Regional Crime Forum takes a collaborative approach to reducing crime

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On Friday, the Municipal District of Bonnyville hosted a regional crime forum at the Bonnyville Seniors’ Centre. With over 100 residents in attendance, the forum brought together leaders from the MD, County of St. Paul, Town of Bonnyville, City of Cold Lake; as well as, MLA Dave Hanson and Scott Cyr and MP David Yudiga. RCMP members from both Bonnyville & Cold Lake, as well as Peace Officers from the MD & City of Cold Lake were part of the discussion. Representatives from Bonnyville Policing Committee and the online nighbourhood watch groups were also part of the table. Each dignitary spoke of their experience and goals & thoughts as to how to reduce crime. There was an question period at the end of the forum, which residents were able to voice their concerns, experiences and thoughts.

Reeve, for the MD, Greg Sawchuk, was a driving force behind the forum explains his intentions, “our MD Council is going to be using the information that we collect, along with surveys, to help us define where we’re going to go forward with our intentions.” MD Council had previously voted to put over $200,000 towards a crime prevention program in the area, “from what we get [at the forum], it’ll help us determine where we’re going to focus; whether or not we’re going to be throwing funds at something or increasing our lobbying efforts.” Those lobbying efforts could include asking for stricter penalties for repeat offenders, higher bail costs, longer sentences, and more rehabilitation.

Each speaker identified similar issues with crime and the affects it was having on their communities, business owners and residents. Corporal Ryan Howrish, with the Cold Lake RCMP Detachment took a different stance on the issue, stating you must get to the root of the problem to solve the problem; drugs. “We have meth dealers and now we have meth users. We’re starting to see the property crime that comes along with it.”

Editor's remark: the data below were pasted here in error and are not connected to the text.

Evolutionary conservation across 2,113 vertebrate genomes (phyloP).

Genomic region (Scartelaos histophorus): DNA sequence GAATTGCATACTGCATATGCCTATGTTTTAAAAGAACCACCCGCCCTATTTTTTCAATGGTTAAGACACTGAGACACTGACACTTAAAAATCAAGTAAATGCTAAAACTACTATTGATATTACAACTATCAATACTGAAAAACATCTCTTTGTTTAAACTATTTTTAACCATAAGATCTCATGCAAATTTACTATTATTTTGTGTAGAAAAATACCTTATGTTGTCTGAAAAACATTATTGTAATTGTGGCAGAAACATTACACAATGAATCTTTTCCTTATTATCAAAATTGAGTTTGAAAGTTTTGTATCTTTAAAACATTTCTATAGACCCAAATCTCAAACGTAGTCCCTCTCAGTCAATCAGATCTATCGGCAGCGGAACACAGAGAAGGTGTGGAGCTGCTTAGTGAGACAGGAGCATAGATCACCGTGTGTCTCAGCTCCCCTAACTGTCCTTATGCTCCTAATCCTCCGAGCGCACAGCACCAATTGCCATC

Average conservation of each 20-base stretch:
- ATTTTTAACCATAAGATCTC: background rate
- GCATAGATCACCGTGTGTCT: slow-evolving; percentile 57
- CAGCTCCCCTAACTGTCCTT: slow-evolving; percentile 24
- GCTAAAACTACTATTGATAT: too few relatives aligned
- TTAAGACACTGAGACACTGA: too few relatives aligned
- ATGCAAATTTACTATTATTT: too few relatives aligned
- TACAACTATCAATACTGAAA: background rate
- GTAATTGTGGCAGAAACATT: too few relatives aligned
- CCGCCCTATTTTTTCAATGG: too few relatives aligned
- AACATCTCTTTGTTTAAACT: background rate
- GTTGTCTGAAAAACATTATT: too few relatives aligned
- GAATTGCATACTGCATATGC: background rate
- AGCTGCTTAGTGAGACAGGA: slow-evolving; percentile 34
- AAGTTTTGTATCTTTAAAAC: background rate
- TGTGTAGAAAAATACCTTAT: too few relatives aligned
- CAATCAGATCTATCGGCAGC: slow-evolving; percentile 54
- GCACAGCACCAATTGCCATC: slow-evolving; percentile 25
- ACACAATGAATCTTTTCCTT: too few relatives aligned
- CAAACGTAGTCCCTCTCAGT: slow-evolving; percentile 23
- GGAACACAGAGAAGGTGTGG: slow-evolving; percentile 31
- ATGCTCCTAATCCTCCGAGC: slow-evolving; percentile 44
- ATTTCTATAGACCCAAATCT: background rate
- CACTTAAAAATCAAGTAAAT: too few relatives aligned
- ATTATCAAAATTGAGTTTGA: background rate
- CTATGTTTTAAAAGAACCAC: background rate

“Reducing crime in Alberta cannot be achieved through policing alone,” Cpl Howrish explains, “we need a collaborative, wrap around approach that includes citizens, mental health services and law enforcement to break the cycle of repeat offenders.” Putting it into perspective, “we have a homeless person in Cold Lake, that has a huge meth addiction problem. What it means for this gentleman is he’s committing crimes, he’s stealing and he’s doing B&Es out of necessity. So he may do 20 crimes to support his habit before we catch up and find him. We catch him, we arrest him, we bring him to jail. He goes in front of the Justice of the Peace for property crime and gets released to do more. Time passes and another 20 places get broken into. We now show a pattern and he gets held.” The root of the issue is the addiction, says Cpl. Howrish, “it’s a community problem. This person has severe addictions, he needs mental health services, social services and this is a problem for us all. It’s not just a police problem, we’re trying our hardest; but it is a community problem.”

 

Many residents spoke during the question period and nearly all repeated the same concern; getting the criminals out of the area and keeping them out. In increasing police presence and increasing sentences; with harsher sentences for repeat offenders.